One reason is that it isn’t our duty as an Asia-Pacific magazine to do this. When I write about Iran’s clandestine nuclear activities — its deliberate distortions or sleights of hand—I’m not suggesting that the United States and Israel are always candid and open. But when a commenter gleefully points out such an omission as evidence of bias, then I respectfully submit that they are missing the point. Our focus as an Asia-Pacific magazine is rightly on Iran. There’s much that could be raised about Israel’s treatment of the Palestinians, but that is for a different article in a different publication. And yes, the treatment of native Americans by the early settlers in North America was often awful, but it’s difficult to see how this excuses China’s treatment of Uyghurs.

And that brings us to history, which is one of the biggest minefields in any effort to write on Asia. That many, many Chinese suffered at the hands of the Japanese before and during World War II is undeniable except, sadly, to a small minority of Japanese ultra nationalists. But should young Japanese now be pressured to repeatedly express remorse for the actions of their grandfathers?

Of course Japanese education should include an exploration of the horrors of the 1930s and 1940s, because, as US political commentator and Japan watcher Steve Clemons says, the country has in many senses been engaged in a kind of historical amnesia. But by the same reckoning, it’s reasonable to point out that China’s education system, with its focus on 100 years of humiliation, has been exploited by those seeking to use nationalism as a distraction from shortcomings at home. And that’s a dangerous path to tread.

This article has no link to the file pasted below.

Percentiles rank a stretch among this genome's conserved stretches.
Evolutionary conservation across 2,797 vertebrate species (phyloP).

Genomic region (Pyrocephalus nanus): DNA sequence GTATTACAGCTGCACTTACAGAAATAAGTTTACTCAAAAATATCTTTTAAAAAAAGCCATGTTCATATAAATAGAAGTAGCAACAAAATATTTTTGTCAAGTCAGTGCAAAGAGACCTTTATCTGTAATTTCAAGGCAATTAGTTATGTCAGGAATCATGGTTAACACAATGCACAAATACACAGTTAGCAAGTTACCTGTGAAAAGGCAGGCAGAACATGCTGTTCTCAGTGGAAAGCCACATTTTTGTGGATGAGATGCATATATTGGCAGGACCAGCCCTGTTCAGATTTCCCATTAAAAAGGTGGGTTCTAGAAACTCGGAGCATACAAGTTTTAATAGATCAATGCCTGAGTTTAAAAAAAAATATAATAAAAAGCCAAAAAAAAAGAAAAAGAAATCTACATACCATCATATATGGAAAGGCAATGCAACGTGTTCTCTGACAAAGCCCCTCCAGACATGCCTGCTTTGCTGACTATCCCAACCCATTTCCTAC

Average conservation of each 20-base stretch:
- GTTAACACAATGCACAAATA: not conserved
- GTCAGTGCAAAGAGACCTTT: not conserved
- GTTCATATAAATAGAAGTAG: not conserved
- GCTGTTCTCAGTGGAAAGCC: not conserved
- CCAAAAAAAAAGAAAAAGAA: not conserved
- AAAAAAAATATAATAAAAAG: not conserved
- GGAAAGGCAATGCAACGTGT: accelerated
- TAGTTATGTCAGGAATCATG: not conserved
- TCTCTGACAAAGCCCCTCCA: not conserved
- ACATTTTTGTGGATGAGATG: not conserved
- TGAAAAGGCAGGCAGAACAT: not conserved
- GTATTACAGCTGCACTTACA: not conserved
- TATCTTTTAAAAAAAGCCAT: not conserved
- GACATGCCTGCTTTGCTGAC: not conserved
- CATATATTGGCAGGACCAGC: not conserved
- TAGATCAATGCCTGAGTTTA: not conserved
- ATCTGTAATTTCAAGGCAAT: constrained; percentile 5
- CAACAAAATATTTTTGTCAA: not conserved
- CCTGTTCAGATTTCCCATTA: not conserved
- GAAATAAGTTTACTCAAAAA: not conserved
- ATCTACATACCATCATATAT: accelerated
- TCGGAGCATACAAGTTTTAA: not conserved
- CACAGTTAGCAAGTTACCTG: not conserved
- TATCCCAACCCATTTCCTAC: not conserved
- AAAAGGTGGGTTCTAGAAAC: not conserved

This is all, of course, just my personal opinion. But it’s a view that will no doubt mean that despite The Diplomat being owned by an Australian and edited at the time of writing by a British-American, that we will always be accused by someone, somewhere, of being a secret Japanese operation. Or maybe an American one.